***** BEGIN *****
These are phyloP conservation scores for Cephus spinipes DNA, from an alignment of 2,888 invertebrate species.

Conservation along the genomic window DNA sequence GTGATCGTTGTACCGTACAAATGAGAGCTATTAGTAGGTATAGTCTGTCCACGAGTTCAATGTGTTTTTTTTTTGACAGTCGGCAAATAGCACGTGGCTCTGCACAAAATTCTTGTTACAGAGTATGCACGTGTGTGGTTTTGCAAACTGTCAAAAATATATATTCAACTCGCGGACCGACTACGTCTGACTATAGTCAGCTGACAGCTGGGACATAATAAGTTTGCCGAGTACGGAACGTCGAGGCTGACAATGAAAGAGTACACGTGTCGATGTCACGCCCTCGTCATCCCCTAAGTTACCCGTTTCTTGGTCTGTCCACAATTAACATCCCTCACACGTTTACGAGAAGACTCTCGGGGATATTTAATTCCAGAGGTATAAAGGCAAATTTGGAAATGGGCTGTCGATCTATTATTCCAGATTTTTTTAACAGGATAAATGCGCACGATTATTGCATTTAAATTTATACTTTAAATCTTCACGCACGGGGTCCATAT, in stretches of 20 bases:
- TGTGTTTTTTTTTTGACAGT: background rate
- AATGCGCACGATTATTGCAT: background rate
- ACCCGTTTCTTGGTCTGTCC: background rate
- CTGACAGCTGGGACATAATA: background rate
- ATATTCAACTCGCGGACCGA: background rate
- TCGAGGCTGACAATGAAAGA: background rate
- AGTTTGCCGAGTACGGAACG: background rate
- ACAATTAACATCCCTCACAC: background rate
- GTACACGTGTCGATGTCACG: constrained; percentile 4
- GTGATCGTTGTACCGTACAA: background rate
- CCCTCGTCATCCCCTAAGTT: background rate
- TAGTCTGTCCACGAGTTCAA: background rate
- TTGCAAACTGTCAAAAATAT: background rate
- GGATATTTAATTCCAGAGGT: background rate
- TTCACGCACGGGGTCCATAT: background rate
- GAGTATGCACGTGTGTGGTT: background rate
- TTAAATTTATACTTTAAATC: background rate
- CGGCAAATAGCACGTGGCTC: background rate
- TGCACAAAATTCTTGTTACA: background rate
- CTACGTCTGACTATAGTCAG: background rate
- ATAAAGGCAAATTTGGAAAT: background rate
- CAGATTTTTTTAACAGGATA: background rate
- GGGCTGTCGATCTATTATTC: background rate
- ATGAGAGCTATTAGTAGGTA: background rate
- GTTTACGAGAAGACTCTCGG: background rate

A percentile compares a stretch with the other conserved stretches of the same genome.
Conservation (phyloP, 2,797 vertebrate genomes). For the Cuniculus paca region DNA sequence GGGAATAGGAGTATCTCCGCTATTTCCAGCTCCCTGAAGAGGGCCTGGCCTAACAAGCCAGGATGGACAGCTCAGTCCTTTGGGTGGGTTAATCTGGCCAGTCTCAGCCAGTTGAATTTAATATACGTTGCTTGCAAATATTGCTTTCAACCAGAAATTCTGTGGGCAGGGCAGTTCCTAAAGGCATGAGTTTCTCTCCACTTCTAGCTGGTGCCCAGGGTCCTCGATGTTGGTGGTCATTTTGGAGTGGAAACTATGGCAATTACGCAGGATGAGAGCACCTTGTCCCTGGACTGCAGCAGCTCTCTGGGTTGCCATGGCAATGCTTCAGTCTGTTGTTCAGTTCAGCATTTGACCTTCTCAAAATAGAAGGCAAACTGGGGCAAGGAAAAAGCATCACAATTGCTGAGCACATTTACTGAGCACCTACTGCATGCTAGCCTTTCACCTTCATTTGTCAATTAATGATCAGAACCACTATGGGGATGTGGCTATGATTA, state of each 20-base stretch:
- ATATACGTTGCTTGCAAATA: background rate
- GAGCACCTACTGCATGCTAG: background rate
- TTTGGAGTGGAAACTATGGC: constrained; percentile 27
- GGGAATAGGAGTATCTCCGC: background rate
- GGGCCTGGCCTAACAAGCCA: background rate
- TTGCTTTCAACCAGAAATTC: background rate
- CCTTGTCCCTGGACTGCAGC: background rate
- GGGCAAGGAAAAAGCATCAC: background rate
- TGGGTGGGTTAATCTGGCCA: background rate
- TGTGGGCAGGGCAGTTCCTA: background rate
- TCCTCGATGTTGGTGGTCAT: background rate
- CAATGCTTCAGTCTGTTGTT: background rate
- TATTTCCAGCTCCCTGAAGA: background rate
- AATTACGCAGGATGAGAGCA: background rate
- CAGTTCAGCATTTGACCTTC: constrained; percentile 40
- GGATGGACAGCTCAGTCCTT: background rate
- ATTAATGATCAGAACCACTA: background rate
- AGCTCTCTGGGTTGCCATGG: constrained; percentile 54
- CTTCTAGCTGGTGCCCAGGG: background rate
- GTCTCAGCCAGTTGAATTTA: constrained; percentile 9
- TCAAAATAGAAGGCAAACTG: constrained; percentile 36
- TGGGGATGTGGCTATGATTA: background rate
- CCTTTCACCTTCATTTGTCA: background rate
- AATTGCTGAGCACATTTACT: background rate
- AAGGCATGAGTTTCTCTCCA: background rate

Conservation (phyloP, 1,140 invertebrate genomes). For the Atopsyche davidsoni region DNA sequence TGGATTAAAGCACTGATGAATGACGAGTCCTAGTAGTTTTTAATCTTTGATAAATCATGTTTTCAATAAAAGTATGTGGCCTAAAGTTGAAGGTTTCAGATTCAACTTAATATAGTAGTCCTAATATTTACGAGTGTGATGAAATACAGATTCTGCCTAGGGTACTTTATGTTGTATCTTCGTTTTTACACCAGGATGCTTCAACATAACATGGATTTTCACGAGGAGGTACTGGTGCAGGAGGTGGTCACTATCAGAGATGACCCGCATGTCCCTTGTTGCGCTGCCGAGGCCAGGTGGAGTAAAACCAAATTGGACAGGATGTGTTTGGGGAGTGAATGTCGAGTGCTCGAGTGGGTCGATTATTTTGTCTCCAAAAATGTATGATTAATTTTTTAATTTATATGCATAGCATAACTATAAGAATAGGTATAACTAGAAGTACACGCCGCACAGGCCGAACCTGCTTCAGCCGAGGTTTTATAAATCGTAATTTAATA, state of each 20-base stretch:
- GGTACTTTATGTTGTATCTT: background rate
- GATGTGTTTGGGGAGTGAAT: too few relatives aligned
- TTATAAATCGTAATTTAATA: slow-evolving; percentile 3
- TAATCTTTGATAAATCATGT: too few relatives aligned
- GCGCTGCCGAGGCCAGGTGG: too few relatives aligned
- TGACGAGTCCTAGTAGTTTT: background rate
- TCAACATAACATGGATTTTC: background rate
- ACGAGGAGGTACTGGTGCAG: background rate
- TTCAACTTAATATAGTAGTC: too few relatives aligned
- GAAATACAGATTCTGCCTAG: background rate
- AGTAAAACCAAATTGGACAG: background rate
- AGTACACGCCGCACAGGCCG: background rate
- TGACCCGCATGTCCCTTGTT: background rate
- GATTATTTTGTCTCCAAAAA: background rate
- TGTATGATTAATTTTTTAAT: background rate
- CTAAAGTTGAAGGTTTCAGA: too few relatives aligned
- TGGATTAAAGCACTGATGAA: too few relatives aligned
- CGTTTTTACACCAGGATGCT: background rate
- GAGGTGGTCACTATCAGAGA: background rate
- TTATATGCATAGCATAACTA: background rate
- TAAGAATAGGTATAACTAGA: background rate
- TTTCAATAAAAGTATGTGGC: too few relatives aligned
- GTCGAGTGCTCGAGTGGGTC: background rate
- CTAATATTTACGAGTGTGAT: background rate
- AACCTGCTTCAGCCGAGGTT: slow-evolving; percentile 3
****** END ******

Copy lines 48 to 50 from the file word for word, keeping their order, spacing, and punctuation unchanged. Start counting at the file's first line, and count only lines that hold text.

- CTTCTAGCTGGTGCCCAGGG: background rate
- GTCTCAGCCAGTTGAATTTA: constrained; percentile 9
- TCAAAATAGAAGGCAAACTG: constrained; percentile 36